More congressional drop-outs
As public opinion polls show that anti-incumbent sentiment is as high as it as been in many years, more members of the Senate and House of Representatives have announced they will not seek reelection this fall. Indiana's Sen. Evan Bayh is the latest to announce his departure. Two of his Democratic colleagues in the Senate, Byron Dorgan (ND) and Chris Dodd (CT), also chose not to run a few weeks ago, creating more opportunities for the Republicans to tip the balance back in their favor, and maybe even win a majority in the Senate once again. Altogether, 43 members of Congress have announced that they will not seek another term, on top of the 39 "dropouts" two years ago -- a virtual hemorrhage of legislative experience. Well, it's probably all for the best to "clean House" (and Senate), substituting fresh, uncorrupted perspectives for inside knowledge. Bayh explained his reasons for leaving, quoted by the Washington Post:
There is too much partisanship and not enough progress -- too much narrow ideology and not enough practical problem-solving. ... Even at a time of enormous challenge, the people's business is not being done.
Very true indeed. Two years ago, the Republicans were plagued by a narrow focus on ideological purity, and now the tables are turned as the Democrats, under the leadership of President Barack Obama, find themselves in the same squalid trap. As Chris Graham notes at augustafreepress.com, Virginia's two moderate Democratic senators, Jim Webb and Mark Warner, are catching hell from left-wing party activists, much like Bayh was. Evan Bayh is a special case because he has aspirations for Higher Office (1600 Pennsylvania Ave., to be exact), and he was passed over two times as candidate for vice president. Frustrated ambition was probably part of his decision, but I would bet that he also deeply regrets having voted for Obamacare, against his better judgment. Voters across the country will wreak vengeance this fall on Democratic legislators who went along with their party leaders on that key vote. As for the Senate seat Bayh is vacating, former senator Dan Coats is the presumptive GOP nominee, and would be favored to win in November, but he carries some political baggage as a lobbyist and may be vulnerable.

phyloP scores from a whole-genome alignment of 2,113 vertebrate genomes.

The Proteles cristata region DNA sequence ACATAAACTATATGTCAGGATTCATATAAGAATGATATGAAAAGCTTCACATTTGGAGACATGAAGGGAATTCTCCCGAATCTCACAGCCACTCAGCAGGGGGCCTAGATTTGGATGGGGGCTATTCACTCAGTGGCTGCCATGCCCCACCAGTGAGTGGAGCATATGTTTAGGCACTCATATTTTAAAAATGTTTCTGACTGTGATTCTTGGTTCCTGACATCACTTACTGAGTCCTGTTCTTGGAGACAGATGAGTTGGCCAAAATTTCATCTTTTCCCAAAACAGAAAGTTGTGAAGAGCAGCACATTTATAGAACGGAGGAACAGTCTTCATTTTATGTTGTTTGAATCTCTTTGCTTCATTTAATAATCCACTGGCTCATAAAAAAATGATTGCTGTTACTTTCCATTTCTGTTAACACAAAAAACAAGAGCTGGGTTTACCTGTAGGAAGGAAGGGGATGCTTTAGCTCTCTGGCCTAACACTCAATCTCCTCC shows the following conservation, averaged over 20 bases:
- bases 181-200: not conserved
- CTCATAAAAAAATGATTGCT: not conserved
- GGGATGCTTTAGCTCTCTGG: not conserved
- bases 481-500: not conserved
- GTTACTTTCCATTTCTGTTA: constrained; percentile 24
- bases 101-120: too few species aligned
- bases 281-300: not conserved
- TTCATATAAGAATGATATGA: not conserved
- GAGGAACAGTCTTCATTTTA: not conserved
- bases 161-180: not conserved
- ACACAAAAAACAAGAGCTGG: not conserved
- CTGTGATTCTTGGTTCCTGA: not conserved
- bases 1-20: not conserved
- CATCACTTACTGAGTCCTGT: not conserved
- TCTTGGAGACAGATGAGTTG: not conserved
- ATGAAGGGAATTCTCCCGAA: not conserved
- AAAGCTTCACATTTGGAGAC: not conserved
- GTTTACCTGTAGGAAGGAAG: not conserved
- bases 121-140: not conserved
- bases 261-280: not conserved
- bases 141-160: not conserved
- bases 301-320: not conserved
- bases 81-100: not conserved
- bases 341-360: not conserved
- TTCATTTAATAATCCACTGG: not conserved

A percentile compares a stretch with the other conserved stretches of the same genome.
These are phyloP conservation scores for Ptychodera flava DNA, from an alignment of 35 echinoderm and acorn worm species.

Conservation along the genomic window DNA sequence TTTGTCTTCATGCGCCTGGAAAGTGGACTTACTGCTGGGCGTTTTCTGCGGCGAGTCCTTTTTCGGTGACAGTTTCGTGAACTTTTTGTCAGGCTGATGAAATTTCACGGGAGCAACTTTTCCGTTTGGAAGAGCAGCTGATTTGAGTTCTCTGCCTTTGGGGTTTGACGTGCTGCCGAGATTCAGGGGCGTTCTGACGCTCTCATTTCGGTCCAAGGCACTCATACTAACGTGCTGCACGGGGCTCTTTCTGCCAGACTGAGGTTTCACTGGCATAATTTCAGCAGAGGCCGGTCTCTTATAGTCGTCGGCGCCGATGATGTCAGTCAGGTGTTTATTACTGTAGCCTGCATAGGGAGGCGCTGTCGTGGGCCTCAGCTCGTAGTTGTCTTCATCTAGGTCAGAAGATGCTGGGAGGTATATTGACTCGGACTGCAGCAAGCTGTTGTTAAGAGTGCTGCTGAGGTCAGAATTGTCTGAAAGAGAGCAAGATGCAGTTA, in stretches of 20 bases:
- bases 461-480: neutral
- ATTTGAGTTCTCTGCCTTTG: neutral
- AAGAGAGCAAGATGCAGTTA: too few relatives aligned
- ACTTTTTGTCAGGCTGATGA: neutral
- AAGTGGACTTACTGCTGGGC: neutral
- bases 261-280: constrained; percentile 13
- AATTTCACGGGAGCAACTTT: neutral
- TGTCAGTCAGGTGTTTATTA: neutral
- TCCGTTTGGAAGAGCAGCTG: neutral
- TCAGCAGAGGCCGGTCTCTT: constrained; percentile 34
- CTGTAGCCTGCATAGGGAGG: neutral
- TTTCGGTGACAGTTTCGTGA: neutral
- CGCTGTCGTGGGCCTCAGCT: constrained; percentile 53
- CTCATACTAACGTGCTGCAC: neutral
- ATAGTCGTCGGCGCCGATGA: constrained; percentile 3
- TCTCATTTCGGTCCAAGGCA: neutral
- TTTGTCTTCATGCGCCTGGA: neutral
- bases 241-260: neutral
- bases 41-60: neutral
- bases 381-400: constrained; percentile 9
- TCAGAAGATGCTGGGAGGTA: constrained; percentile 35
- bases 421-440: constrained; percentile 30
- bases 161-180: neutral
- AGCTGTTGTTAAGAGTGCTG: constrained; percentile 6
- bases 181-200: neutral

What is particularly sad about Bayh's departure is that he is highly respected on both sides of the aisle, and has played a key role in arranging bipartisan compromises. (President Obama often pays lip service to that goal, but very few Republicans believe him.) The United States Senate prides itself on being "the greatest deliberative body in the world," placing great value on reasoned debate and deferential courtesy, in contrast to the House of Representatives, where the majority rules and the minority sulks. With Bayh gone, it will be harder for the Senate to function as it supposed to. Perhaps one of the consequences of Bayh's decision will be a renewed effort to forge some kind of centrist coalition or even a third political party. It's not very likely, given the heavy legal and institutional advantages enjoyed by the two major parties, but it's not out of the question, either.
I remember being disappointed in the late 1990s when two rising stars in the GOP, Susan Molinari (NY) and John Kasich (OH) decided to bail out of Congress. The pressure and frustration must be overwhelming for any legislator who is sincerely motivated to serve the public interest. Meanwhile, ethically-challenged veterans of Capitol Hill cling to their power and privileges decade after decade after decade...
Further back than that, I remember Evan Bayh's father, Sen. Birch Bayh, a prominent Democratic leader in the 1970s. Am I old, or what?
In her speech to the Tea Party convention, Sarah Palin was seen wearing a small pin with the flags of Israel and the United States. (Read Ann Gerhart's column in the Washington Post.) That is not a big issue for most of tea parties, so what's up? Was this another sign that she is being recruited by the Neocons, as George W. Bush was recruited just over a decade ago? Indubitably. William Kristol is said to be tutoring Gov. Palin on foreign policy issues. Tabula rasa.
O'Reilly vs. tea partiers
Bill O'Reilly caused a stir on Fox News the other day, telling Brit Hume, "Some of these tea parties are nuts." He even cited a figure, ten percent, which sounds pretty reasonable to me, offhand. Such a blunt, candid assessment may come as a shock to some, but O'Reilly also paid sincere respect to the civic involvement of those average Americans. It was a truly "fair and balanced" take on the controversial movement. See rawstory.com; hat tip to Bruce Bartlett. At the beginning of "The O'Reilly Factor" tonight, the acerbic commentator clarified what he meant, paying respect to the grassroots activists. Good. No one can accuse Bill O'Reilly of being a smug elitist. (Now if he would only stop interrupting his guests...)
For the record, I declined an invitation to join an anti-Tea Party Facebook group a few weeks ago. I remain wary of what some of those folks are up to, but I am generally sympathetic to their goals, and I hope they will play a constructive role in national politics. Wait and see...
Virginia politics update
Since we are covering the subject in my U.S. Government class, I have updated the Virginia politics page, with data on elections and office holders going back to the mid 1960s. Obviously, I've been pretty busy crunching numbers for the past few days.